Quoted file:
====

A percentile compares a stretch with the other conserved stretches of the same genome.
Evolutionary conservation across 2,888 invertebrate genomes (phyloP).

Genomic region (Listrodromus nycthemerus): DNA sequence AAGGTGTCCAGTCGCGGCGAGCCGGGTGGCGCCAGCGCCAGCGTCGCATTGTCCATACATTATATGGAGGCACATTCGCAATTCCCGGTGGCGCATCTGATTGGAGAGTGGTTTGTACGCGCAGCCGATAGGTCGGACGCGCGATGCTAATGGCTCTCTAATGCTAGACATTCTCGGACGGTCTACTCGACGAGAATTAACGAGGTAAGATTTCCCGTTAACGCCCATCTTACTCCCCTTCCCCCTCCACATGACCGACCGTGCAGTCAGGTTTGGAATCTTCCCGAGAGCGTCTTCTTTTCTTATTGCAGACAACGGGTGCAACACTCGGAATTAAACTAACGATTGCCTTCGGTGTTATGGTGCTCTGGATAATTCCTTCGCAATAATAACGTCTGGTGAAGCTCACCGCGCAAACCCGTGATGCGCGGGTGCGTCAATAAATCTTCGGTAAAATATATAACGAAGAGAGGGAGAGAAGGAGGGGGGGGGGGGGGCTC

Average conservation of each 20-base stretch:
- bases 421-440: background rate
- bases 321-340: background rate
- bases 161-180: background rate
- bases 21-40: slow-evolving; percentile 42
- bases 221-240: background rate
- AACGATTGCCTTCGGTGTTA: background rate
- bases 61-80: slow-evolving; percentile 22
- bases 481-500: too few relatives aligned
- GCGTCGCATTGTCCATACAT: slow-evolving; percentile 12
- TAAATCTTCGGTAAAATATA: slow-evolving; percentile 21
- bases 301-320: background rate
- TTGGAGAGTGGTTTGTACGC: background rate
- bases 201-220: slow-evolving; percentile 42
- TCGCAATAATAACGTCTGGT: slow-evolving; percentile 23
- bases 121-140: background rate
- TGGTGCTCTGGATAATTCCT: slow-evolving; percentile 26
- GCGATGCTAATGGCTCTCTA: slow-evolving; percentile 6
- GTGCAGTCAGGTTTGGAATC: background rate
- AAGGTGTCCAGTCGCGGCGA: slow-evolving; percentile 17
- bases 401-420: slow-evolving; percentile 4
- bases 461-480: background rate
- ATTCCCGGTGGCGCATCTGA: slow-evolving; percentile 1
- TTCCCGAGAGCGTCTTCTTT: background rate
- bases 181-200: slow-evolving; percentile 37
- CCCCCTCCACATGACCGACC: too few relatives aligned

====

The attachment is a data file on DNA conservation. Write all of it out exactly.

A percentile compares a stretch with the other conserved stretches of the same genome.
Evolutionary conservation across 2,888 invertebrate genomes (phyloP).

Genomic region (Listrodromus nycthemerus): DNA sequence AAGGTGTCCAGTCGCGGCGAGCCGGGTGGCGCCAGCGCCAGCGTCGCATTGTCCATACATTATATGGAGGCACATTCGCAATTCCCGGTGGCGCATCTGATTGGAGAGTGGTTTGTACGCGCAGCCGATAGGTCGGACGCGCGATGCTAATGGCTCTCTAATGCTAGACATTCTCGGACGGTCTACTCGACGAGAATTAACGAGGTAAGATTTCCCGTTAACGCCCATCTTACTCCCCTTCCCCCTCCACATGACCGACCGTGCAGTCAGGTTTGGAATCTTCCCGAGAGCGTCTTCTTTTCTTATTGCAGACAACGGGTGCAACACTCGGAATTAAACTAACGATTGCCTTCGGTGTTATGGTGCTCTGGATAATTCCTTCGCAATAATAACGTCTGGTGAAGCTCACCGCGCAAACCCGTGATGCGCGGGTGCGTCAATAAATCTTCGGTAAAATATATAACGAAGAGAGGGAGAGAAGGAGGGGGGGGGGGGGGCTC

Average conservation of each 20-base stretch:
- bases 421-440: background rate
- bases 321-340: background rate
- bases 161-180: background rate
- bases 21-40: slow-evolving; percentile 42
- bases 221-240: background rate
- AACGATTGCCTTCGGTGTTA: background rate
- bases 61-80: slow-evolving; percentile 22
- bases 481-500: too few relatives aligned
- GCGTCGCATTGTCCATACAT: slow-evolving; percentile 12
- TAAATCTTCGGTAAAATATA: slow-evolving; percentile 21
- bases 301-320: background rate
- TTGGAGAGTGGTTTGTACGC: background rate
- bases 201-220: slow-evolving; percentile 42
- TCGCAATAATAACGTCTGGT: slow-evolving; percentile 23
- bases 121-140: background rate
- TGGTGCTCTGGATAATTCCT: slow-evolving; percentile 26
- GCGATGCTAATGGCTCTCTA: slow-evolving; percentile 6
- GTGCAGTCAGGTTTGGAATC: background rate
- AAGGTGTCCAGTCGCGGCGA: slow-evolving; percentile 17
- bases 401-420: slow-evolving; percentile 4
- bases 461-480: background rate
- ATTCCCGGTGGCGCATCTGA: slow-evolving; percentile 1
- TTCCCGAGAGCGTCTTCTTT: background rate
- bases 181-200: slow-evolving; percentile 37
- CCCCCTCCACATGACCGACC: too few relatives aligned